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Forget Steven Spielberg’s Lincoln. While moviegoers around the country are watching Daniel Day-Lewis don a top hat and mimic the 16th president’s high-pitched timbre, Washingtonians can visit some real artifacts from the Civil War at the Library of Congress’ sesquicentennial exhibition, “The Civil War in America,” which opens today in the Thomas Jefferson Building. The exhibition promises to show the human side of the deadliest war in U.S. history, which means a treasure trove of letters, diaries, photographs, and broadsides from the era that have never before been displayed in public. One gem of the library’s impressive collection is Lincoln’s reading copy of his second inaugural address, which he delivered a month before he was killed. The exhibition is the centerpiece of the library’s two-year commemoration of the 150th anniversary of the Civil War, and it looks to be just as impressive as the exhibits that preceded it. At the very least, it’ll teach you a thing or two before Spielberg does.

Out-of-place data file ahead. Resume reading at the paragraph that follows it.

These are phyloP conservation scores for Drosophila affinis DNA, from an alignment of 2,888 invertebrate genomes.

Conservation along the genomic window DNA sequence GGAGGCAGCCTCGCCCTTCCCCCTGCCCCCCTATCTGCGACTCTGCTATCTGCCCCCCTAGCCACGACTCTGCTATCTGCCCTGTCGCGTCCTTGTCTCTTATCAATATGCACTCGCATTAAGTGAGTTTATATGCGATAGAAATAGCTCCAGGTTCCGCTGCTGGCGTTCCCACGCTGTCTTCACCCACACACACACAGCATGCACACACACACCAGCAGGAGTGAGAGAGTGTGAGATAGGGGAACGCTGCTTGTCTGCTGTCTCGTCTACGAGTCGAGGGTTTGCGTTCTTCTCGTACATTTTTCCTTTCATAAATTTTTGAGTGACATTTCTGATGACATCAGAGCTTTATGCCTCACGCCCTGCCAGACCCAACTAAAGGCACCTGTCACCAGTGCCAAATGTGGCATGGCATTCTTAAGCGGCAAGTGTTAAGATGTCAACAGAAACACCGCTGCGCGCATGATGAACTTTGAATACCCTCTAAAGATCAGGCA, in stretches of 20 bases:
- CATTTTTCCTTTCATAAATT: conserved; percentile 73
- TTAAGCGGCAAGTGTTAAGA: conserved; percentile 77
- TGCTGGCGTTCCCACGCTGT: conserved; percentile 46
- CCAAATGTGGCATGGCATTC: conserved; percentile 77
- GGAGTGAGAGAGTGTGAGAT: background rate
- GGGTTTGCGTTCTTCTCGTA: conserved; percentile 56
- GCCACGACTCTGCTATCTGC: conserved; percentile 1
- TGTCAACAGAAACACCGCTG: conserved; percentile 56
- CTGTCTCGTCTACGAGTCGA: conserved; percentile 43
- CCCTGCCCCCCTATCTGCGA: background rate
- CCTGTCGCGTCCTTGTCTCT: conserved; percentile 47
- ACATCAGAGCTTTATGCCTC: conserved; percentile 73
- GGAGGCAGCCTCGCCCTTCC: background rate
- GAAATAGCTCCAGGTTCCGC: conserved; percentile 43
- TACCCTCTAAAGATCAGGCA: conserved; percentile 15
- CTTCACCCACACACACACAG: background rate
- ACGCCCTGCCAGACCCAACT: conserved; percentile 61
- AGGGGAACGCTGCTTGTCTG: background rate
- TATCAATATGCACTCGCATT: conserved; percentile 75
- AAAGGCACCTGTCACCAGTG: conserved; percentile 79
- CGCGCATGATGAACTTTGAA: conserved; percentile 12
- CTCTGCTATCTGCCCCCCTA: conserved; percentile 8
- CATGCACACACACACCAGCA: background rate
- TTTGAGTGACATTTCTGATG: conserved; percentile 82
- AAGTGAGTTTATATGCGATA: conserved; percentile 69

The exhibition is on view from 8:30 a.m. to 4:30 p.m. Mondays–Saturdays to June 1, 2013 at the Library of Congress’ Thomas Jefferson Building, 10 1st St. SE. Free. (202) 707-4604. loc.gov.